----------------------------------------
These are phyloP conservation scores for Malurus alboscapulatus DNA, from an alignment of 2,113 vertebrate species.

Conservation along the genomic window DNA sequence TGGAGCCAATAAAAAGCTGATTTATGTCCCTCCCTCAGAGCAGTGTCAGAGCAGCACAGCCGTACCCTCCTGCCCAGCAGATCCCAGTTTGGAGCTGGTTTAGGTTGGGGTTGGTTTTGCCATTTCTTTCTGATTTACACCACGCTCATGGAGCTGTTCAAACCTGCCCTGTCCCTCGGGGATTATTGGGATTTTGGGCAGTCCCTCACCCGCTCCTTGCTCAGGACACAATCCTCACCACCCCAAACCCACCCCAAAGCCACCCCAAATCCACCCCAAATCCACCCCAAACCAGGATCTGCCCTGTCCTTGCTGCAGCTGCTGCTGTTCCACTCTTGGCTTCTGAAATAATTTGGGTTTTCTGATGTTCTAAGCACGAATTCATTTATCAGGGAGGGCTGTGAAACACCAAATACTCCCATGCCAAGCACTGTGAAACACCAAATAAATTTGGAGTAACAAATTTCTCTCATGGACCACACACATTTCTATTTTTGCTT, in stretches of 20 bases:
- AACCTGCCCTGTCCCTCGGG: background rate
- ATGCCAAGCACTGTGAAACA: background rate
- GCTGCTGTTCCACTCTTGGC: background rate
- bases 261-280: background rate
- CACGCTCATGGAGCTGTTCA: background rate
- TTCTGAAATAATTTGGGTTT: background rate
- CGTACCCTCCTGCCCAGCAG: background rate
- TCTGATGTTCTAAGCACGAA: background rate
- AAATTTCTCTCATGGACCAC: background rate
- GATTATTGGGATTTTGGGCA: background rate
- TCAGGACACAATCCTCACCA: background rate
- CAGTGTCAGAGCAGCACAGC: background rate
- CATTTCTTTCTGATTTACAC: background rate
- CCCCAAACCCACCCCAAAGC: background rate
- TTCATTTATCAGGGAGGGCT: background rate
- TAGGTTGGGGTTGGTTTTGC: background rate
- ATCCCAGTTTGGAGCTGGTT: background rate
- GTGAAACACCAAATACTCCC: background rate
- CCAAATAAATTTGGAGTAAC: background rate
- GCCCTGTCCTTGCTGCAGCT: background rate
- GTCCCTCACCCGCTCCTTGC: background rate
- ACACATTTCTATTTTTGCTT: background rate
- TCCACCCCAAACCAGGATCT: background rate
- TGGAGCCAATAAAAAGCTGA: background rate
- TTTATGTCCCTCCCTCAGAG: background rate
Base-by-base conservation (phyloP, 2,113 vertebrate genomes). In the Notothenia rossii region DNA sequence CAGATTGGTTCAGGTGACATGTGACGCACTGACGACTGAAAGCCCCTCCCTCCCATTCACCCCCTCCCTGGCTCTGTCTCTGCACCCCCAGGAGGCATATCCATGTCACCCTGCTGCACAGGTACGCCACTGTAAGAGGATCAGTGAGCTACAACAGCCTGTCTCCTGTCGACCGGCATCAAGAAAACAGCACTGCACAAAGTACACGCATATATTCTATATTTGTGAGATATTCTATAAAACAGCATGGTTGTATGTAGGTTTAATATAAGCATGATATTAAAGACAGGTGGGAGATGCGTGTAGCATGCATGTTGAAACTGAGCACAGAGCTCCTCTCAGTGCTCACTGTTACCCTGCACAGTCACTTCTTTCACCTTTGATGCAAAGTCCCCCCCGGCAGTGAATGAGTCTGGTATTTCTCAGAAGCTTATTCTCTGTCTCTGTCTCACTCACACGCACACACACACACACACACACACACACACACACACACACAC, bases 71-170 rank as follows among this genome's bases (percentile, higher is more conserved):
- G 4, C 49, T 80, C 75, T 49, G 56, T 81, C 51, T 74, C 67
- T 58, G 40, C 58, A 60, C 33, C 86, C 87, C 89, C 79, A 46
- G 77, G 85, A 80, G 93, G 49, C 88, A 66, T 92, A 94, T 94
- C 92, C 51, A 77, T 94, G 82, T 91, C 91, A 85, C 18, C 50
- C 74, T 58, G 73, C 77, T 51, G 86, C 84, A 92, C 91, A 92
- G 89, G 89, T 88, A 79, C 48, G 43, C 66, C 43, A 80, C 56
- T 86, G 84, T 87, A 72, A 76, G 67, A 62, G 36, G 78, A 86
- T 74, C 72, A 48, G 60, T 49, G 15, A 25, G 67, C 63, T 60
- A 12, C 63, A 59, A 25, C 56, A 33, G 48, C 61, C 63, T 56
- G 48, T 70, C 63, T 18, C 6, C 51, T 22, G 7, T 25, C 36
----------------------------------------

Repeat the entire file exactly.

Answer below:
These are phyloP conservation scores for Malurus alboscapulatus DNA, from an alignment of 2,113 vertebrate species.

Conservation along the genomic window DNA sequence TGGAGCCAATAAAAAGCTGATTTATGTCCCTCCCTCAGAGCAGTGTCAGAGCAGCACAGCCGTACCCTCCTGCCCAGCAGATCCCAGTTTGGAGCTGGTTTAGGTTGGGGTTGGTTTTGCCATTTCTTTCTGATTTACACCACGCTCATGGAGCTGTTCAAACCTGCCCTGTCCCTCGGGGATTATTGGGATTTTGGGCAGTCCCTCACCCGCTCCTTGCTCAGGACACAATCCTCACCACCCCAAACCCACCCCAAAGCCACCCCAAATCCACCCCAAATCCACCCCAAACCAGGATCTGCCCTGTCCTTGCTGCAGCTGCTGCTGTTCCACTCTTGGCTTCTGAAATAATTTGGGTTTTCTGATGTTCTAAGCACGAATTCATTTATCAGGGAGGGCTGTGAAACACCAAATACTCCCATGCCAAGCACTGTGAAACACCAAATAAATTTGGAGTAACAAATTTCTCTCATGGACCACACACATTTCTATTTTTGCTT, in stretches of 20 bases:
- AACCTGCCCTGTCCCTCGGG: background rate
- ATGCCAAGCACTGTGAAACA: background rate
- GCTGCTGTTCCACTCTTGGC: background rate
- bases 261-280: background rate
- CACGCTCATGGAGCTGTTCA: background rate
- TTCTGAAATAATTTGGGTTT: background rate
- CGTACCCTCCTGCCCAGCAG: background rate
- TCTGATGTTCTAAGCACGAA: background rate
- AAATTTCTCTCATGGACCAC: background rate
- GATTATTGGGATTTTGGGCA: background rate
- TCAGGACACAATCCTCACCA: background rate
- CAGTGTCAGAGCAGCACAGC: background rate
- CATTTCTTTCTGATTTACAC: background rate
- CCCCAAACCCACCCCAAAGC: background rate
- TTCATTTATCAGGGAGGGCT: background rate
- TAGGTTGGGGTTGGTTTTGC: background rate
- ATCCCAGTTTGGAGCTGGTT: background rate
- GTGAAACACCAAATACTCCC: background rate
- CCAAATAAATTTGGAGTAAC: background rate
- GCCCTGTCCTTGCTGCAGCT: background rate
- GTCCCTCACCCGCTCCTTGC: background rate
- ACACATTTCTATTTTTGCTT: background rate
- TCCACCCCAAACCAGGATCT: background rate
- TGGAGCCAATAAAAAGCTGA: background rate
- TTTATGTCCCTCCCTCAGAG: background rate
Base-by-base conservation (phyloP, 2,113 vertebrate genomes). In the Notothenia rossii region DNA sequence CAGATTGGTTCAGGTGACATGTGACGCACTGACGACTGAAAGCCCCTCCCTCCCATTCACCCCCTCCCTGGCTCTGTCTCTGCACCCCCAGGAGGCATATCCATGTCACCCTGCTGCACAGGTACGCCACTGTAAGAGGATCAGTGAGCTACAACAGCCTGTCTCCTGTCGACCGGCATCAAGAAAACAGCACTGCACAAAGTACACGCATATATTCTATATTTGTGAGATATTCTATAAAACAGCATGGTTGTATGTAGGTTTAATATAAGCATGATATTAAAGACAGGTGGGAGATGCGTGTAGCATGCATGTTGAAACTGAGCACAGAGCTCCTCTCAGTGCTCACTGTTACCCTGCACAGTCACTTCTTTCACCTTTGATGCAAAGTCCCCCCCGGCAGTGAATGAGTCTGGTATTTCTCAGAAGCTTATTCTCTGTCTCTGTCTCACTCACACGCACACACACACACACACACACACACACACACACACACACAC, bases 71-170 rank as follows among this genome's bases (percentile, higher is more conserved):
- G 4, C 49, T 80, C 75, T 49, G 56, T 81, C 51, T 74, C 67
- T 58, G 40, C 58, A 60, C 33, C 86, C 87, C 89, C 79, A 46
- G 77, G 85, A 80, G 93, G 49, C 88, A 66, T 92, A 94, T 94
- C 92, C 51, A 77, T 94, G 82, T 91, C 91, A 85, C 18, C 50
- C 74, T 58, G 73, C 77, T 51, G 86, C 84, A 92, C 91, A 92
- G 89, G 89, T 88, A 79, C 48, G 43, C 66, C 43, A 80, C 56
- T 86, G 84, T 87, A 72, A 76, G 67, A 62, G 36, G 78, A 86
- T 74, C 72, A 48, G 60, T 49, G 15, A 25, G 67, C 63, T 60
- A 12, C 63, A 59, A 25, C 56, A 33, G 48, C 61, C 63, T 56
- G 48, T 70, C 63, T 18, C 6, C 51, T 22, G 7, T 25, C 36